Sun, Mar 14, 2004 - Page 23 News List

Norwegian takes big lead in Alaska's Iditarod race

AP , RUBY, ALASKA

Norwegian Kjetil Backen drives his dog team onto the Yukon River and out of the Ruby, Alaska checkpoint of the Iditarod Trial Sled Dog Race Friday, to take the lead in the race.

PHOTO: AP

Norway's Kjetil Backen retook the lead on Friday in the Iditarod Trail Sled Dog Race, leaving the first checkpoint on the Yukon River with nearly a three-hour lead.

Backen, a 34-year-old musher racing in just his second Iditarod, left the Ruby checkpoint and headed to Kaltag 83km away. From Ruby, the trail runs 240km along the frozen Yukon River.

Ruby is 799km from the finish line in the 1,769km race from Anchorage to Nome, the longest sled dog race in the world.

"Of course it is a pleasure to have some hours ahead of the others, but of course it is a long way from Nome," said Backen, as he threw frozen Alaska salmon steaks to his dogs. "There are a lot of good teams."

In his other Iditarod appearance, Backen finished 10th in 2002.

Backen's team contains some of the dogs that were in fellow Norwegian Robert Sorlie's 2003 winning team. Sorlie is not racing this year.

A record 87 mushers signed up for the 2004 Iditarod, with six scratching so far. This year's purse is more than US$700,000 with a first-place prize of US$69,000 and a new Dodge truck.

Charlie Boulding was second into Ruby. He was followed within a half-hour by John Baker, four-time winner Martin Buser and Mitch Seavey. Ramy Brooks, the 2002 and 2003 runner-up, arrived about an hour after Seavey.

Seavey, who is running in his 11th Iditarod and finished fourth in 1998, said he can't remember the race ever being so close so late.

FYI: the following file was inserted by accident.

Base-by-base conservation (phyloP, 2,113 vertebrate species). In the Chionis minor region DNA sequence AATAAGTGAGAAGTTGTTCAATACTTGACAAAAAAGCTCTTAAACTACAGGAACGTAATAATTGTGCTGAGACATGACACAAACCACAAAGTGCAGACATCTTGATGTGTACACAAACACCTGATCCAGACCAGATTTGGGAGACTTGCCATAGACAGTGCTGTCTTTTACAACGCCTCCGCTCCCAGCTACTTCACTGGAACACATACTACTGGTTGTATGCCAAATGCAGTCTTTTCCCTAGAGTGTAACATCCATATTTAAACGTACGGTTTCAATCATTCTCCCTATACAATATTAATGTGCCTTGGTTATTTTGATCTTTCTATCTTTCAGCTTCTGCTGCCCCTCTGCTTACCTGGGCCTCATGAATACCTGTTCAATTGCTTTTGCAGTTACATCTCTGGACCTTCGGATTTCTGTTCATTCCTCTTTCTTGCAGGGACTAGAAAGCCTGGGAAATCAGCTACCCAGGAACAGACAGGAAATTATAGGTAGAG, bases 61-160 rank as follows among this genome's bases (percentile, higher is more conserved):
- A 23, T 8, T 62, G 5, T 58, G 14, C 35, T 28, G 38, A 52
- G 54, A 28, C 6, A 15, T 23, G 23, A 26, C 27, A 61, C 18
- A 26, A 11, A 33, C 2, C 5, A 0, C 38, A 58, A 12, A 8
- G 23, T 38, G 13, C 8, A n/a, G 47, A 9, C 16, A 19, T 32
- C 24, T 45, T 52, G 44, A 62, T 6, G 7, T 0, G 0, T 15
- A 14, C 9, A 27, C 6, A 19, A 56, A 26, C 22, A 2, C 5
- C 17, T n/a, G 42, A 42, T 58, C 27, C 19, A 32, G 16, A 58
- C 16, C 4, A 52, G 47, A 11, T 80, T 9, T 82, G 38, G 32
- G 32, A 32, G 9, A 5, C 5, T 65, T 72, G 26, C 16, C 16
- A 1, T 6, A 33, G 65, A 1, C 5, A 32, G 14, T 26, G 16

"Everybody here is in competition for first place," Seavey said.

Three-time Iditarod winner Jeff King, who was the first musher to arrive in Ruby and got a gourmet meal and US$3,500 for being first to the Yukon, was resting his team for 24 hours, a requirement the other teams already had out of the way. He was expected to leave the checkpoint about 3 1/2 hours after Backen, and after Boulding, Baker, Buser and Seavey.

"He is a huge threat to win the race," King said of Backen. "The kid just reeks professionalism. He knows what's he doing."

It remains to be seen if King's gamble to push all the way to Ruby before resting his team will pay off. He's hoping that a well-rested team will gain on the others closer to Nome.

"I'm done going slow. I've been in the race a long time, and I'm not doing that anymore," said King, 44, racing in his 15th Iditarod. The last time King won was in 1998.

The race's only five-time winner Rick Swenson was eighth into Ruby, arriving on one of Buser's sleds about 4 1/2 hours behind Backen. The sled was flown from McGrath into the Cripple checkpoint after, for the second time, Swenson busted the runners on his sled.

Swenson said Buser's sled was holding up well.

"It drives like the owner. It drives like a champ," he said.

King's sled was getting a lot of attention from the other mushers. The sled, which King calls a tail dragger, allows the musher to sit down. Part of the load is carried behind the driver. King said the sled is so comfortable he actually fell asleep, and then fell off the sled, losing his team in an area near Rohn.

When he looked around, his team was still moving.

"They're going and going and going. It's 2am and I'm leading in the Iditarod, I'm thinking, God knows how far they will go," he said.

King began yelling out his leaders' names, hoping one of them would turn the team around. He said the team was about a half-kilometer away when the dogs finally realized he wasn't on board. Then he saw them coming back.

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